New Delhi, July 20: A recent order of the National Company Law Appellate Tribunal (NCLAT) has rekindled the debate over what is the best option for banks and other creditors to recover their dues—resolution of the case monitored by court or out of court settlement with the lenders.

NCLAT, which earlier this week allowed withdrawal of a case and allowed Burda Druck India Pvt. Ltd., a corporate debtor, to run independently on settlement of dues with an operational creditor, highlights the way a large number of India’s bankruptcy cases are handled, Livemint reported.

Official data showed that since the Insolvency and Bankruptcy Code and the judicial ecosystem came into force in December 2016, the number of cases withdrawn on settlement of dues is as high as 157, while 221 and cases have been resolved under tribunals.

Experts said that settlement of dues allowed under the bankruptcy code with the consent of 90% of lenders has some advantages. These are quicker and are devoid of delay due to third party litigation but the flip side is they bind only the parties to the settlement and therefore are not effective where the financial difficulties of the corporate debtor involve a number of stakeholders, according to Sonali Mahapatra, a partner at Talwar Thakore & Associates, a Mumbai-based law firm.

“In the long run, there is no substitute to an efficient court process which will provide certain outcomes, since the ability to go to court to get such outcomes will in itself incentivise parties to settle out of court,” said Sonali.

To be sure, it is the threat of loss of control over the company under the bankruptcy process which acts as a catalyst to help shareholders and lenders stich together out of court settlements. This sentiment works only in cases where the company defaulted on repayment before 25 March when India went into a strict national lockdown to fight back against the coronavirus pandemic. Lenders are barred by an Ordinance issued in June from dragging companies to bankruptcy tribunals where defaults happened after 25 March, for at least six months.

Banks may find the realisation value under the bankruptcy process good if there are adequate takers for the corporate debtor and judicial process is completed in a timely manner, says Ajay Shaw, Partner at DSK Legal, a law firm. In many cases, where lenders have cleared a rescue plan, its implementation and payments to lenders have been delayed. Also, in cases where there are no takers for the company that is facing bankruptcy proceedings, it may go into liquidation.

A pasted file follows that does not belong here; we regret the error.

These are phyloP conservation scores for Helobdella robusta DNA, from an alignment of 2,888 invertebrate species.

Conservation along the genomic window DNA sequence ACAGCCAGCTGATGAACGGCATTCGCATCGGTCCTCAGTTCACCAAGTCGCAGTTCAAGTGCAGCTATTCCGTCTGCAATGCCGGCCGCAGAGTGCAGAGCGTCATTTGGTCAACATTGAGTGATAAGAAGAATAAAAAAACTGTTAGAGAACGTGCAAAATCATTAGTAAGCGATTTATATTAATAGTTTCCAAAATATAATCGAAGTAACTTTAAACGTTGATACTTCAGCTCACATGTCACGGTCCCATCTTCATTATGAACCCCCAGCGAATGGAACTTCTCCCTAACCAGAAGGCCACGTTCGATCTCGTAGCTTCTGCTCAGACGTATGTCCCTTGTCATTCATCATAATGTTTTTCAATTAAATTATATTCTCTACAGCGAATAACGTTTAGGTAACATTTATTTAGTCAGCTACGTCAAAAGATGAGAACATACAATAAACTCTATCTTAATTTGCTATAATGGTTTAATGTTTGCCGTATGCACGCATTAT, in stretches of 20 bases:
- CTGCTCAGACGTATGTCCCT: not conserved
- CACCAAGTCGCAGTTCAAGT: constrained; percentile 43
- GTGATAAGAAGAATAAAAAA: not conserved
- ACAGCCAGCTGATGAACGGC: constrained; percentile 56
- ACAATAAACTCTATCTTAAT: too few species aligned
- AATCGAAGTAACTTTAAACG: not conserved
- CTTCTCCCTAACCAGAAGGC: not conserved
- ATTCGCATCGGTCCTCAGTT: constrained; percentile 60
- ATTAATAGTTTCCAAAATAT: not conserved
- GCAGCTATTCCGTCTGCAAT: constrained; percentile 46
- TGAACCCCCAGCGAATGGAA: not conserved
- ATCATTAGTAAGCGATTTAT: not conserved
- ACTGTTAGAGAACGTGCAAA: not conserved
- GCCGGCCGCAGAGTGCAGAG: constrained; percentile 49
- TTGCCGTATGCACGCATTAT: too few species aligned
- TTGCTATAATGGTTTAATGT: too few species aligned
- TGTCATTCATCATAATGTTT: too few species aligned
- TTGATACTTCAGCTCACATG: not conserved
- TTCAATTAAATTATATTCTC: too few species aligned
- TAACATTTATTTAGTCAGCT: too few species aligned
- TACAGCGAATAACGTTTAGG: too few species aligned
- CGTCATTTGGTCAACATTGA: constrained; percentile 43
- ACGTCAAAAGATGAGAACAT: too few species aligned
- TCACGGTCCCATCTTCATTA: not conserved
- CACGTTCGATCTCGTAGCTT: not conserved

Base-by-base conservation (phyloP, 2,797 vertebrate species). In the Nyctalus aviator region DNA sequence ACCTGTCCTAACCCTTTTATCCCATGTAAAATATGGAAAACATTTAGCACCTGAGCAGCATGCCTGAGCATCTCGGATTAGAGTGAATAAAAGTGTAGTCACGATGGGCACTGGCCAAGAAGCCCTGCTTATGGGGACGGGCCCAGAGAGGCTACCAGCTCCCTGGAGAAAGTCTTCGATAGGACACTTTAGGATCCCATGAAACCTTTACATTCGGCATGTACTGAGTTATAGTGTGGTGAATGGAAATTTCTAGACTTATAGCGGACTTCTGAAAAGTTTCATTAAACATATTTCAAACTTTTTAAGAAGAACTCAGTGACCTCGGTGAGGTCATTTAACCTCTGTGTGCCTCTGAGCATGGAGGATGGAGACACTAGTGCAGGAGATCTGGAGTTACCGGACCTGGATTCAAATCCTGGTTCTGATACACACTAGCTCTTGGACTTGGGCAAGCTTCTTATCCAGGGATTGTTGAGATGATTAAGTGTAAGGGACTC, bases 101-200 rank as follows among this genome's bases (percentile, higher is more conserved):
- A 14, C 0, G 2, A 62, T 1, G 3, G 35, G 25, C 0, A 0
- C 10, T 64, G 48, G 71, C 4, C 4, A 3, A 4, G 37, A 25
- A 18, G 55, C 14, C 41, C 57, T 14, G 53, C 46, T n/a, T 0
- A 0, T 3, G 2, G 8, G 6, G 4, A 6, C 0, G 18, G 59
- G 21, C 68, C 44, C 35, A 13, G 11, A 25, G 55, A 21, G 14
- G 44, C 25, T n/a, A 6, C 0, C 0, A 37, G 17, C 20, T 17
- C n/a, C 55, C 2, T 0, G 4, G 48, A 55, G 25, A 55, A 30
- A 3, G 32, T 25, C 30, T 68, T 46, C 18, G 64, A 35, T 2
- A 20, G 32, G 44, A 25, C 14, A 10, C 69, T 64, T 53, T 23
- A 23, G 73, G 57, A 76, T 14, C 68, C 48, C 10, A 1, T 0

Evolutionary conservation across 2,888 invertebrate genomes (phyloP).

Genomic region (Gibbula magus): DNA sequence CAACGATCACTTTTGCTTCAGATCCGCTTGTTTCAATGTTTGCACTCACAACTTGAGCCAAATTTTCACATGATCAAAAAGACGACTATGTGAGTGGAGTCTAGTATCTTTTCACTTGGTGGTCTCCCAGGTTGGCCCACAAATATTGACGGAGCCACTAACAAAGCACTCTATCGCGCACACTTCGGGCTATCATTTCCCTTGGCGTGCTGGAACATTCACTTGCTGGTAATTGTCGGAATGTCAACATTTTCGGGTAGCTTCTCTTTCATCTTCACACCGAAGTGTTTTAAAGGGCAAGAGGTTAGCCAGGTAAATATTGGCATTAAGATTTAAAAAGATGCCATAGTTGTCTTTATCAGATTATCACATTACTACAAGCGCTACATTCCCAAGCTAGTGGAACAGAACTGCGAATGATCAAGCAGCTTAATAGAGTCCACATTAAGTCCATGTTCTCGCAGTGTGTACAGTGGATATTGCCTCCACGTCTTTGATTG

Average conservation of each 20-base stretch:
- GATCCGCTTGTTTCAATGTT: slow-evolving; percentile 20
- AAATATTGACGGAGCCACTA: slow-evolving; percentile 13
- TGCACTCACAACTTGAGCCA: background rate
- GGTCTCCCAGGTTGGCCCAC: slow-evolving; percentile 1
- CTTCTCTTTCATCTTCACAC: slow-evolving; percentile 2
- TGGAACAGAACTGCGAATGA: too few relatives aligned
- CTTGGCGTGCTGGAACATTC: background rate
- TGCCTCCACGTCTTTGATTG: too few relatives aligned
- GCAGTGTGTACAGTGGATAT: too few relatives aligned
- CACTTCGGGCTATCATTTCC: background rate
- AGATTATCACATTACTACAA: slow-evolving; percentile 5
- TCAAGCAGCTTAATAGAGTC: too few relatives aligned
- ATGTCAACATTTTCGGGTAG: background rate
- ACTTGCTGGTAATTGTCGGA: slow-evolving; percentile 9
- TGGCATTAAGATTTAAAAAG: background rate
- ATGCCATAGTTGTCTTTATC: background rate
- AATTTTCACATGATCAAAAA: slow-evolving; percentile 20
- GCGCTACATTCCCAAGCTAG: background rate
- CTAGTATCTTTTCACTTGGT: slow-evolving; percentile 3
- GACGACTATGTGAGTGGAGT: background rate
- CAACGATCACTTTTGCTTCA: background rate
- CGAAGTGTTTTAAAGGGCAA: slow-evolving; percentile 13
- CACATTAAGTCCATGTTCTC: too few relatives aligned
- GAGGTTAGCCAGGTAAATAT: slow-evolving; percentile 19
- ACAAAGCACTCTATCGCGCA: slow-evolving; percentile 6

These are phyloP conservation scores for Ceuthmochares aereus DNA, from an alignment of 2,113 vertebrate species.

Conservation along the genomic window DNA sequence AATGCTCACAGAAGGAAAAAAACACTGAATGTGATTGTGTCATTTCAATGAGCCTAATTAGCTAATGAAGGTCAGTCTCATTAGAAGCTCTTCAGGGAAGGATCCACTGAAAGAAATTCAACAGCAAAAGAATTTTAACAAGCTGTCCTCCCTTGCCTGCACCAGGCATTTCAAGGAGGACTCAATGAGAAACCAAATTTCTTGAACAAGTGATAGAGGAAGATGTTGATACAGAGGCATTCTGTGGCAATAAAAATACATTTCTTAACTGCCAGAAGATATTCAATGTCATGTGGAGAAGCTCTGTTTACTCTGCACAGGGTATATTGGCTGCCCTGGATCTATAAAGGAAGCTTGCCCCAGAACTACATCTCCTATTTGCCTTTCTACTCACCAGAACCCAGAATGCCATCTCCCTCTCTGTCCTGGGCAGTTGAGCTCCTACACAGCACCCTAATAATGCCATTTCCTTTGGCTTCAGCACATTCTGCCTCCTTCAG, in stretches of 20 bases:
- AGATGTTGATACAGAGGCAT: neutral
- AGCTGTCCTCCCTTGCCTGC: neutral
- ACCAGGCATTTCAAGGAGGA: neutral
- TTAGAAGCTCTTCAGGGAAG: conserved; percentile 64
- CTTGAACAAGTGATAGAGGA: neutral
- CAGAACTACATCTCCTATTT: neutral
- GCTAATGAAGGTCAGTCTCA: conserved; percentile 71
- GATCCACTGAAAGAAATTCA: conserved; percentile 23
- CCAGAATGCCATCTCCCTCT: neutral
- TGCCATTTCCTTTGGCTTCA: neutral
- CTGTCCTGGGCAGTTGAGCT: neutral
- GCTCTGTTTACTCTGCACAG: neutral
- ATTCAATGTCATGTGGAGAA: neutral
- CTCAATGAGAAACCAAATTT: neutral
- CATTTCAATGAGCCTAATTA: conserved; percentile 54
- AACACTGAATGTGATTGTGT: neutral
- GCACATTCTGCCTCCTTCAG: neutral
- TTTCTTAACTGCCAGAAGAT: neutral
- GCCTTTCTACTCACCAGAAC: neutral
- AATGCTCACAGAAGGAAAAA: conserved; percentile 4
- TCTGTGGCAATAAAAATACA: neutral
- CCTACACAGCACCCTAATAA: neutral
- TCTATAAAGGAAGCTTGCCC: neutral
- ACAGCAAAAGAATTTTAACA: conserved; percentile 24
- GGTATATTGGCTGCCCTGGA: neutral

“Lenders’ decision to pursue the IBC or any other options including taking the corporate debtor out of the IBC process will need to be analysed by the lenders from the perspective of calculating their realisable value and the time taken to get that value,” said Shaw.

Small operational creditors to companies such as their vendors and suppliers using the threat of management change under the bankruptcy code has been a big head ache for the policy makers. This forced the government to raise the minimum payment default threshold for triggering bankruptcy proceedings against a company to ₹1 crore from ₹1 lakh earlier this year.

The route of out of court settlement is more practical for operational creditors, compared to banks and financial institutions, said Mehak Suri, a practicing insolvency lawyer.

Banks may not find out of court settlement as useful, as the modalities involved in their lending is starkly different from that of operational creditors. “Once insolvency proceedings of a company are initiated at the behest of a bank, the likelihood of withdrawal or settlement would typically be less as compared to settling with an operational creditor, said Mehak.

However, given initiation of insolvency has been suspended for a period of six months for defaults occurring post 25 March, banks may find themselves opting for alternative methods for resolution of non-performing assets in the foreseeable future, she said.

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